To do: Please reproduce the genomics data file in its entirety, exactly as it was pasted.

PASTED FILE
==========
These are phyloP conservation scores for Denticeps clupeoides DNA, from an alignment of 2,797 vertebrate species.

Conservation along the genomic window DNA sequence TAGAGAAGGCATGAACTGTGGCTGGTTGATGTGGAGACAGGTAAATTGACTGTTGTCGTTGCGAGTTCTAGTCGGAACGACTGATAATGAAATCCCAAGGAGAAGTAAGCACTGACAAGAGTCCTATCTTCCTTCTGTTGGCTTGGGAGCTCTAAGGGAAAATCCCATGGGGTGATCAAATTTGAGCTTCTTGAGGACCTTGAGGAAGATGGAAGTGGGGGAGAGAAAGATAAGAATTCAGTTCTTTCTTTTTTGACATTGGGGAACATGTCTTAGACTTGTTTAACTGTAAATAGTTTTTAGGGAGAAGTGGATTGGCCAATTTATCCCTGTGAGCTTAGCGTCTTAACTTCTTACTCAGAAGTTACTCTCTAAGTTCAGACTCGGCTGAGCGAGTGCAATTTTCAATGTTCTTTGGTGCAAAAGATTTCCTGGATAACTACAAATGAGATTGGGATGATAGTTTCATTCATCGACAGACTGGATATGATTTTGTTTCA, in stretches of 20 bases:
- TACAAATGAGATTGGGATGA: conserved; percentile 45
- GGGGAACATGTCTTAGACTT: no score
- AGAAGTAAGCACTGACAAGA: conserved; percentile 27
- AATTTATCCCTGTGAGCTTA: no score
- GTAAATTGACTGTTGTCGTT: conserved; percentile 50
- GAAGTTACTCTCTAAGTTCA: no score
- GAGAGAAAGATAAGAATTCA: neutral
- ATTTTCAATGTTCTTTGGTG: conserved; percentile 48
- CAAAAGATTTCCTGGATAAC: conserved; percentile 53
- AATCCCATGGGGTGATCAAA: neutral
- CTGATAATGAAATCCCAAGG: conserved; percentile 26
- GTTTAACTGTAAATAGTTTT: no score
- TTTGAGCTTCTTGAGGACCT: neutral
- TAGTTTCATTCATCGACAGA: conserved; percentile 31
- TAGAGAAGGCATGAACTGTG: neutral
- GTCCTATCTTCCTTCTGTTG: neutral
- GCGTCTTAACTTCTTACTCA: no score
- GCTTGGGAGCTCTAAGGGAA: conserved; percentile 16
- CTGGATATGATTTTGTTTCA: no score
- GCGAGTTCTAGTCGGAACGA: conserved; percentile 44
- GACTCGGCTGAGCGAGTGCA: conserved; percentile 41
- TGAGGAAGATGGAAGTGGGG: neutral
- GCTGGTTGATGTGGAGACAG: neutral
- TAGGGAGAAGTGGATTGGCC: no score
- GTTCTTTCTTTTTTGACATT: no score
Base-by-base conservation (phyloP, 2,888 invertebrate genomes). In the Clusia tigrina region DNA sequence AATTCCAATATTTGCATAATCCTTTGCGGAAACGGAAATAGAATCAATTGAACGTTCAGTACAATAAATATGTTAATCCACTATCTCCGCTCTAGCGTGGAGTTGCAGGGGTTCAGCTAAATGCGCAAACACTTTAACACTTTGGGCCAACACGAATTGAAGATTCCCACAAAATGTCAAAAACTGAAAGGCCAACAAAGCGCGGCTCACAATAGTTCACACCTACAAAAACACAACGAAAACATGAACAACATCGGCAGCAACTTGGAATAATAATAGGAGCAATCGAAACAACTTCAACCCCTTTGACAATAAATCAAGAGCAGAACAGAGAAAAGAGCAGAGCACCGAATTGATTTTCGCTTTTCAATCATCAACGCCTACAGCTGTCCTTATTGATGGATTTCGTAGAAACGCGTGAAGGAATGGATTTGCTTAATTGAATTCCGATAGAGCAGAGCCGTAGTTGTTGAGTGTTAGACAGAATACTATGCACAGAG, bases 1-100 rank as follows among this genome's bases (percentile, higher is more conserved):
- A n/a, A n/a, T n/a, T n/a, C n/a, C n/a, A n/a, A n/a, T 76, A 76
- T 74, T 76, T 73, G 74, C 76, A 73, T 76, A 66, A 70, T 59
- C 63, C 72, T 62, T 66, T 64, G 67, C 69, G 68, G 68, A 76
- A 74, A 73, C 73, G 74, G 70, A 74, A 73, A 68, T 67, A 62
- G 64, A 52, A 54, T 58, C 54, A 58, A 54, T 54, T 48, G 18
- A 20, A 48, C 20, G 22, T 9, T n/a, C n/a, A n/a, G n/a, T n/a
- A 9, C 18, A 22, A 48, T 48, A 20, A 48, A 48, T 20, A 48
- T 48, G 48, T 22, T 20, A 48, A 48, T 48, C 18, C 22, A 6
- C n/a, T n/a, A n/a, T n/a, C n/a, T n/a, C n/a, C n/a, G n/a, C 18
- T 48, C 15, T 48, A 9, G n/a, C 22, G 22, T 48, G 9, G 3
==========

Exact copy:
These are phyloP conservation scores for Denticeps clupeoides DNA, from an alignment of 2,797 vertebrate species.

Conservation along the genomic window DNA sequence TAGAGAAGGCATGAACTGTGGCTGGTTGATGTGGAGACAGGTAAATTGACTGTTGTCGTTGCGAGTTCTAGTCGGAACGACTGATAATGAAATCCCAAGGAGAAGTAAGCACTGACAAGAGTCCTATCTTCCTTCTGTTGGCTTGGGAGCTCTAAGGGAAAATCCCATGGGGTGATCAAATTTGAGCTTCTTGAGGACCTTGAGGAAGATGGAAGTGGGGGAGAGAAAGATAAGAATTCAGTTCTTTCTTTTTTGACATTGGGGAACATGTCTTAGACTTGTTTAACTGTAAATAGTTTTTAGGGAGAAGTGGATTGGCCAATTTATCCCTGTGAGCTTAGCGTCTTAACTTCTTACTCAGAAGTTACTCTCTAAGTTCAGACTCGGCTGAGCGAGTGCAATTTTCAATGTTCTTTGGTGCAAAAGATTTCCTGGATAACTACAAATGAGATTGGGATGATAGTTTCATTCATCGACAGACTGGATATGATTTTGTTTCA, in stretches of 20 bases:
- TACAAATGAGATTGGGATGA: conserved; percentile 45
- GGGGAACATGTCTTAGACTT: no score
- AGAAGTAAGCACTGACAAGA: conserved; percentile 27
- AATTTATCCCTGTGAGCTTA: no score
- GTAAATTGACTGTTGTCGTT: conserved; percentile 50
- GAAGTTACTCTCTAAGTTCA: no score
- GAGAGAAAGATAAGAATTCA: neutral
- ATTTTCAATGTTCTTTGGTG: conserved; percentile 48
- CAAAAGATTTCCTGGATAAC: conserved; percentile 53
- AATCCCATGGGGTGATCAAA: neutral
- CTGATAATGAAATCCCAAGG: conserved; percentile 26
- GTTTAACTGTAAATAGTTTT: no score
- TTTGAGCTTCTTGAGGACCT: neutral
- TAGTTTCATTCATCGACAGA: conserved; percentile 31
- TAGAGAAGGCATGAACTGTG: neutral
- GTCCTATCTTCCTTCTGTTG: neutral
- GCGTCTTAACTTCTTACTCA: no score
- GCTTGGGAGCTCTAAGGGAA: conserved; percentile 16
- CTGGATATGATTTTGTTTCA: no score
- GCGAGTTCTAGTCGGAACGA: conserved; percentile 44
- GACTCGGCTGAGCGAGTGCA: conserved; percentile 41
- TGAGGAAGATGGAAGTGGGG: neutral
- GCTGGTTGATGTGGAGACAG: neutral
- TAGGGAGAAGTGGATTGGCC: no score
- GTTCTTTCTTTTTTGACATT: no score
Base-by-base conservation (phyloP, 2,888 invertebrate genomes). In the Clusia tigrina region DNA sequence AATTCCAATATTTGCATAATCCTTTGCGGAAACGGAAATAGAATCAATTGAACGTTCAGTACAATAAATATGTTAATCCACTATCTCCGCTCTAGCGTGGAGTTGCAGGGGTTCAGCTAAATGCGCAAACACTTTAACACTTTGGGCCAACACGAATTGAAGATTCCCACAAAATGTCAAAAACTGAAAGGCCAACAAAGCGCGGCTCACAATAGTTCACACCTACAAAAACACAACGAAAACATGAACAACATCGGCAGCAACTTGGAATAATAATAGGAGCAATCGAAACAACTTCAACCCCTTTGACAATAAATCAAGAGCAGAACAGAGAAAAGAGCAGAGCACCGAATTGATTTTCGCTTTTCAATCATCAACGCCTACAGCTGTCCTTATTGATGGATTTCGTAGAAACGCGTGAAGGAATGGATTTGCTTAATTGAATTCCGATAGAGCAGAGCCGTAGTTGTTGAGTGTTAGACAGAATACTATGCACAGAG, bases 1-100 rank as follows among this genome's bases (percentile, higher is more conserved):
- A n/a, A n/a, T n/a, T n/a, C n/a, C n/a, A n/a, A n/a, T 76, A 76
- T 74, T 76, T 73, G 74, C 76, A 73, T 76, A 66, A 70, T 59
- C 63, C 72, T 62, T 66, T 64, G 67, C 69, G 68, G 68, A 76
- A 74, A 73, C 73, G 74, G 70, A 74, A 73, A 68, T 67, A 62
- G 64, A 52, A 54, T 58, C 54, A 58, A 54, T 54, T 48, G 18
- A 20, A 48, C 20, G 22, T 9, T n/a, C n/a, A n/a, G n/a, T n/a
- A 9, C 18, A 22, A 48, T 48, A 20, A 48, A 48, T 20, A 48
- T 48, G 48, T 22, T 20, A 48, A 48, T 48, C 18, C 22, A 6
- C n/a, T n/a, A n/a, T n/a, C n/a, T n/a, C n/a, C n/a, G n/a, C 18
- T 48, C 15, T 48, A 9, G n/a, C 22, G 22, T 48, G 9, G 3